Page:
By: Katia Gomez, Executive Director, Educate2Envision
According to UNESCO, only 28% of rural youth 15-25 years have completed a secondary school education compared with 60% of those from urban areas in Honduras. This truth is complicated by the fact that more than half of the secondary school age population resides in rural areas.
Aside from the average four hour walk round trip to reach the nearest secondary school and the total cost incurred by households to send their children to class equipped with all necessary supplies, the lack of opportunity for young people to gain practical leadership skills and play a direct role in developing their communities is a critical barrier to confronting generational poverty. This holds true especially for girls who must break free of the gender norms that are perpetuated daily in their isolated surroundings.
"Have children and take care of the house." This was the response by a woman in the community of Pajarillos in rural Honduras when asked why she wanted to enroll her daughter in secondary school. "These are the only skills I have and I want her to do more than me." In 2010 not a single person in this village of over 500 had studied beyond primary school and it was commonplace for girls who finished 6th grade to wed and give birth within one year. In 2014, Pajarillos held its first ever secondary school graduation and have seen its primary school enrollment double. This marks the third year in a row that 6th grade pregnancies have not occurred. But the story does not end with a diploma because Educate2Envision implements a unique program that places its students at the forefront of community development.
Now in 6 communities throughout Honduras, Educate2Envision has worked for 3 years to provide scholarships for first-generation secondary school students to attend alternative programs in their villages. In return for financial support, each student commits to 120 hours of community service every year amounting to a total of over 13,000 hours completed by all 110 students. The projects that students have chosen to spearhead are changing the future of their communities. Just this year alone, two new Kindergartens have opened as a result of the initiative taken by the secondary school girls in 2 communities. Students have led dengue prevention campaigns, tutored primary school students, taught literacy to adults, repaired roads for safer transportation, renovated school buildings, and held fundraisers to collect money for the school fees of incoming students. The distance between a student and a leader can easily be bridged to magnify the impact of education community-wide. Educate2Envision believes that education is only one part of the poverty-fighting puzzle and that we must invest in leadership as much as literacy for the highest return.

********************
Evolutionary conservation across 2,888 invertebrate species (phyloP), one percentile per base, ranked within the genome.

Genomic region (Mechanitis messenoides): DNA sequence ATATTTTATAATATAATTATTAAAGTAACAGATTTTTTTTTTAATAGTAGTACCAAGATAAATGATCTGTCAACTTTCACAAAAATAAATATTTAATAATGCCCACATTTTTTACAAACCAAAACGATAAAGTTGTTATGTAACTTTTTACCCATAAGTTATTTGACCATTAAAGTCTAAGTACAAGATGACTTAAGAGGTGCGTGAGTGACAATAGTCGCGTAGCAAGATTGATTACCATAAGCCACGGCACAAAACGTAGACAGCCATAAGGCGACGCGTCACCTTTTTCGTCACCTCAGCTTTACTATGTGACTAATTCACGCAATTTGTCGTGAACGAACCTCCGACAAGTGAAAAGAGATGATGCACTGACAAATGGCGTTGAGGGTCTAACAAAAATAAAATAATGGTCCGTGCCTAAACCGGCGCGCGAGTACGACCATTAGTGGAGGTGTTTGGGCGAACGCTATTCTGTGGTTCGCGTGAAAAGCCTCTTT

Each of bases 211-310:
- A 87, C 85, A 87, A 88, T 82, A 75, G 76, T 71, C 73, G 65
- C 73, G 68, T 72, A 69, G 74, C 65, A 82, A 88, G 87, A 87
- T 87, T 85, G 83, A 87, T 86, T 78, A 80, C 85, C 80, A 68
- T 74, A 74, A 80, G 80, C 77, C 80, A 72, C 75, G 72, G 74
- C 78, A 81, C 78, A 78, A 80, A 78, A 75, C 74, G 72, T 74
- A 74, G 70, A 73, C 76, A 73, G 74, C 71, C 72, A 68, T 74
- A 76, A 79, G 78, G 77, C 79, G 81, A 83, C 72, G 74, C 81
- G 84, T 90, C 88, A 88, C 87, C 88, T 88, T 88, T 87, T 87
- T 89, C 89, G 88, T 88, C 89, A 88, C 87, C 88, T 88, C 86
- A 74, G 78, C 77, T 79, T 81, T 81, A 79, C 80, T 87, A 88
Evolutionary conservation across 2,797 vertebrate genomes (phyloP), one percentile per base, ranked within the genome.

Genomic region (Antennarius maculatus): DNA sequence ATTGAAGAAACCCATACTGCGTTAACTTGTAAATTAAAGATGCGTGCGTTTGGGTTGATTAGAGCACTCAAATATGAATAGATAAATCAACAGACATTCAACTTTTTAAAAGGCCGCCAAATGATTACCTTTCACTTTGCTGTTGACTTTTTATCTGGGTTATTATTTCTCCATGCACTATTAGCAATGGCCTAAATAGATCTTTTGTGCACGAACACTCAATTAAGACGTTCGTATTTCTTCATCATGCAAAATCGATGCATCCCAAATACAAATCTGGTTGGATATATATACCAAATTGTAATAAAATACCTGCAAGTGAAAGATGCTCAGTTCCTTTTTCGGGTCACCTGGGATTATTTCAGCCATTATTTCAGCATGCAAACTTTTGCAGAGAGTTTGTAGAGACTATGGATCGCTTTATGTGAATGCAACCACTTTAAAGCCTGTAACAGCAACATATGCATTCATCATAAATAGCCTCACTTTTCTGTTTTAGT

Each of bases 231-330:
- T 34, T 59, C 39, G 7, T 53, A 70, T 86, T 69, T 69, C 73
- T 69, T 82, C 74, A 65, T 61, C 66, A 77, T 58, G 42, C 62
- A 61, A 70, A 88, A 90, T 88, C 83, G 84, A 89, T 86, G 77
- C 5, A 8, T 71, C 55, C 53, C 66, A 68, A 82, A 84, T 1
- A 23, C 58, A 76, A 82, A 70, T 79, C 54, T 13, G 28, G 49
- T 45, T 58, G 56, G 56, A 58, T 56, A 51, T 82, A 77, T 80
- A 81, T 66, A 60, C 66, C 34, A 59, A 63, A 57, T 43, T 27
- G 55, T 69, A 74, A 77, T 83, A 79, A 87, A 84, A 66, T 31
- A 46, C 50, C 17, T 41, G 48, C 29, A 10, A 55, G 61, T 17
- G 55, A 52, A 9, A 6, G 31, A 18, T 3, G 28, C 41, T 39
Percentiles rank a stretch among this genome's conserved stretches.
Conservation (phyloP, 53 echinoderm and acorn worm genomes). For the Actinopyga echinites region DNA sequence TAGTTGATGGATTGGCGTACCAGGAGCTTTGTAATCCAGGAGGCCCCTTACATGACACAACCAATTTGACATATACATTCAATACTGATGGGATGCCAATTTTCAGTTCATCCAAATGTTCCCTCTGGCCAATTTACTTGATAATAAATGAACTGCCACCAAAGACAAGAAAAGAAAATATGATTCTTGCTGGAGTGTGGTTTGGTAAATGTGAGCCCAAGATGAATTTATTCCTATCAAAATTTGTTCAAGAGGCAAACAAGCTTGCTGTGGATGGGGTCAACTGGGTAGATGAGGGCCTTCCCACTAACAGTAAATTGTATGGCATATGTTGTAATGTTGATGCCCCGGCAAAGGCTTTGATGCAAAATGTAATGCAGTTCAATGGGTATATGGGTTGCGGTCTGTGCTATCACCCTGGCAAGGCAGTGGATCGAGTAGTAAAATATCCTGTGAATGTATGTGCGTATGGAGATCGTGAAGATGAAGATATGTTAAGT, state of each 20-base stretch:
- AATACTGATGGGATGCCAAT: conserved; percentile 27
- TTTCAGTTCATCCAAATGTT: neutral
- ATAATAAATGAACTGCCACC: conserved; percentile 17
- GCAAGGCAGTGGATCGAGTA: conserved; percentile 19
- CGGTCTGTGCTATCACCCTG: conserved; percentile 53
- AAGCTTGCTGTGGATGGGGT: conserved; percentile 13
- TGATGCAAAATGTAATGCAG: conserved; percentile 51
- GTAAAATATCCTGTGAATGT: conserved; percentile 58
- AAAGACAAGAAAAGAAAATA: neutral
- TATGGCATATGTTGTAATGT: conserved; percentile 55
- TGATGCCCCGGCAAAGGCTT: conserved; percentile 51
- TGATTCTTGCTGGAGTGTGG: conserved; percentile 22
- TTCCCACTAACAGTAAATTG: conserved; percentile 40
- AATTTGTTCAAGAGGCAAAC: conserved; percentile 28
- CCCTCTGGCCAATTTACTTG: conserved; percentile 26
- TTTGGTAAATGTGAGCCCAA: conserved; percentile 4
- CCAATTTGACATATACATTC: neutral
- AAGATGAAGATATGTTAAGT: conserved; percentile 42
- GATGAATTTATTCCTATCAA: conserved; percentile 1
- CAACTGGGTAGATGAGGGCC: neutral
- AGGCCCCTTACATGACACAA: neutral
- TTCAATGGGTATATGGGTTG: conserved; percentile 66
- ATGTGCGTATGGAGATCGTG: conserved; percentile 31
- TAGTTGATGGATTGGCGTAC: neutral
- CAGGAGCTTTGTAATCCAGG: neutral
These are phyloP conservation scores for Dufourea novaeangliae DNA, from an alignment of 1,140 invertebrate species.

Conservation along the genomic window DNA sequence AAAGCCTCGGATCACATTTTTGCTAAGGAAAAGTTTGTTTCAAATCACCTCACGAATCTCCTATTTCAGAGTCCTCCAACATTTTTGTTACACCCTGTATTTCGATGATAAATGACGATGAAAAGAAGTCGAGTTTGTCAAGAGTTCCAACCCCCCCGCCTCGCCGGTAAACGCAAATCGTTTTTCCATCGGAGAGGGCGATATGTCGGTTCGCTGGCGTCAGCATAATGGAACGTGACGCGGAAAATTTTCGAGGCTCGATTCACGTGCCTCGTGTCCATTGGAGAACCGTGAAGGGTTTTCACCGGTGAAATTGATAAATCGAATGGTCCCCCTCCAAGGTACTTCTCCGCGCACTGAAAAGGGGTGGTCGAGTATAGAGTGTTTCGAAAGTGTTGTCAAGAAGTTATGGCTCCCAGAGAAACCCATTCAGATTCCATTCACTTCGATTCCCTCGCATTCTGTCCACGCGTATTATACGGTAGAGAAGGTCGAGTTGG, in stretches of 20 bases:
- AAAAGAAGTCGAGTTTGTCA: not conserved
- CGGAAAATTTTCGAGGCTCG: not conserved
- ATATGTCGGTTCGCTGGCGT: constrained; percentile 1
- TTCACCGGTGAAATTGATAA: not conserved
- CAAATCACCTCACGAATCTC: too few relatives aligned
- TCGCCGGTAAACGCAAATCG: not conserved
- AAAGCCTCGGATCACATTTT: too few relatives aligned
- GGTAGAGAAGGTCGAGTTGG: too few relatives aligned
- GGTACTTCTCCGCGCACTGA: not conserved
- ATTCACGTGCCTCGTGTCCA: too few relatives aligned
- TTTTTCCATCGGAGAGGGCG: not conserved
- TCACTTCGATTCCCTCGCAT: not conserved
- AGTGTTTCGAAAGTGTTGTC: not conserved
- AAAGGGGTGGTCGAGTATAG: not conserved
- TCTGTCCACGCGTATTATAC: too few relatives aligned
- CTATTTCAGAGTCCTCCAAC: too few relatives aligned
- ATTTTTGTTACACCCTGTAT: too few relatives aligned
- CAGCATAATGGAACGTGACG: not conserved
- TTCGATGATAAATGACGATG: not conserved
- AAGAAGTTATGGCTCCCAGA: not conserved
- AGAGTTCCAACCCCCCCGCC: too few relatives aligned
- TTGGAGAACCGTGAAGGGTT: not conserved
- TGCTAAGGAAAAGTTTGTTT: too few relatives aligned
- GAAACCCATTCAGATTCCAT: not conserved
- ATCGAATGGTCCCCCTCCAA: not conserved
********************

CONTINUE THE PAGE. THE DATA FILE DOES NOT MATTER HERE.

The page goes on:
This year students have chosen to undertake two new community projects: One will identify the lowest income households which students will support by planting and overseeing vegetable gardens for the family's consumption. The second project will address the lack of medical clinics nearby by ensuring that schools are equipped with first aid kits and older students are trained to administer basic interventions.
While conducting household surveys last year, a 5th grade girl answered the question, "What has changed since E2E's programs began here?" She responded, "Before my friends and I used to just play house and pretend to be moms, but now when we play we pretend to be teachers and what we want to be when we grow up."
Girls in rural Honduras are too often robbed of the chance to do more than childbirth and household chores, but Educate2Envision has found a way of taking those most at risk of remaining in the background and instead placing them in the spotlight of development.